Flow of foreign investment, collaboration and joint ventures among world leading business groups, integration of financial institutions, relocation of the production activities of gigantic transnational corporations, migration of workers, brain drain of experts, mergers and acquisition of foreign companies, imports and exports of goods and services, set up of foreign offices and business outlets, transfer of entrepreneurships and participation in planning of international businesses are including in those activities of private sector which establish the strong and sustainable linkages among the countries.
Unfortunately, the private sector has failed to perform these activities and support to economic diplomacy. The focus of private sector representative bodies is on ‘photo sessions’ and ‘events management’ for publicity. There is a strong need of legislative changes to activate the role of private sector in the economic diplomacy and the inflow of foreign investment.
PAGE: Your views on financing opportunities for the local investors in Pakistan:
DR AYUB MEHAR: This is an important concern and one of the darkest area in Pakistan. The industrialization and investment activities are always routed through private sector, while an optimal combination of debt and equity is always required. This optimal combination depends on the size and type of business and its administrative structure. The financial sector provides a bridging between the savers and investors. Through financial sector the public savings are transformed into investment activities. The commercial banks, non-banking financial institutions and non-banking finance companies (NBFCs) are included in those companies which transform the savings into investment. Unfortunately the Government in Pakistan has become the largest user of public savings. For instance, in the present budget the government has planned for heavy borrowing from commercial banks to finance fiscal deficit. According to budget documents, government has planned to borrow more than one trillion rupees from commercial banks. This heavy borrowing from commercial banks indicates the government intention to utilize public money for deficit financing. Obviously it will provide an easy option to banks to lend the public money to the government. This lending will be safest from the bankers’ point of view as it provides handsome risk free rate of return.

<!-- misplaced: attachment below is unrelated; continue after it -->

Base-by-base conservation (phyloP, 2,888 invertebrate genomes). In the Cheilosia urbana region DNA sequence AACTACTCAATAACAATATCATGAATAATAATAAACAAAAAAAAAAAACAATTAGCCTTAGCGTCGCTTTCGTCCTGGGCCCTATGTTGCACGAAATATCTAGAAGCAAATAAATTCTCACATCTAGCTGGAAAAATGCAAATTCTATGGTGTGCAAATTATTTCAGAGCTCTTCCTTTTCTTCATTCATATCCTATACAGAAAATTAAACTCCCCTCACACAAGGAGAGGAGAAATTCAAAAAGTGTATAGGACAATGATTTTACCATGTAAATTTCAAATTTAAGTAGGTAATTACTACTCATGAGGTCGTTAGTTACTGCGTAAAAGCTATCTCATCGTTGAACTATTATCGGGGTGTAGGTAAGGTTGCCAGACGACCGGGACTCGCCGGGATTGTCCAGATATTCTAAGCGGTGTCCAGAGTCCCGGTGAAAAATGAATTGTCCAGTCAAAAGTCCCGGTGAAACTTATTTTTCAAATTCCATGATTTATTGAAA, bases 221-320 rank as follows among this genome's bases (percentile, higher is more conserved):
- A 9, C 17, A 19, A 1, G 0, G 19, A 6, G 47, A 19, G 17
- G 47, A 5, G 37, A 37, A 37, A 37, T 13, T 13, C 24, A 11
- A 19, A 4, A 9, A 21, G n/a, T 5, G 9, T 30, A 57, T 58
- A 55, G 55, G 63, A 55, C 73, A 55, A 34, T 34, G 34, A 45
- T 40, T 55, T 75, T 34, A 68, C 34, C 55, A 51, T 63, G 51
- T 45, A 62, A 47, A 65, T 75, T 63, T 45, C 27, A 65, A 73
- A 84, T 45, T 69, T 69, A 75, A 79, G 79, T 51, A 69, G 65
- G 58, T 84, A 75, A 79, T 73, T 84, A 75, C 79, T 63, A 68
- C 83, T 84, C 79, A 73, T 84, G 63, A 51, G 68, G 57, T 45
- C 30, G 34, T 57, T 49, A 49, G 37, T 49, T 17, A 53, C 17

Consequently, public savings will not be transformed into investment and industrialization in the country through ‘Banks’ Credit to Private Sector’. This is the highest planned bank borrowing in the history of Pakistan. This magnitude of planned public borrowing from commercial banks is greater than annual borrowing by private sector in the country. The budgeted quantum of bank borrowing was Rs.228 billion in fiscal year 2014-15, Rs.283 billion in 2015-16, Rs.452 billion in 2016-17 and Rs.390 billion in 2017-18 (though actual borrowing was Rs.586 billion). However this year government has planned to borrow Rs.1015 billion from the commercial banks. It is obvious that this policy will reduce the bank’s ability to finance the local investment in the country. Another important observation from the economy of Pakistan is that the aggregate debt to equity ratio of the commercial enterprises in the non-financial sector is lower than international practices. The aggregate portion of debt in the capital is 32 percent only, while globally it accounts for more than 50 percent. Even the share of debt in the total capital of private sector companies is less than the share of debt in public sector commercial organizations. It indicates that private sector in Pakistan avoids from debt financing.
The small, inefficient and inactive bonds’ market is another reason of lower debt financing in Pakistan. The debt financing is more difficult for Small and Medium Enterprises (SMEs) in Pakistan. The role of banking sector in SMEs financing is grossly discouraging.
According to the World Economic Forum (WEF) statistics the banks credit to SMEs as a percentage of total banks’ credit is 40 percent in Bangladesh. This ratio is 25 percent in India, while less than 4 percent in Pakistan. These statistics are enough to explain the financing for investment in Pakistan and particularly in SMEs sector.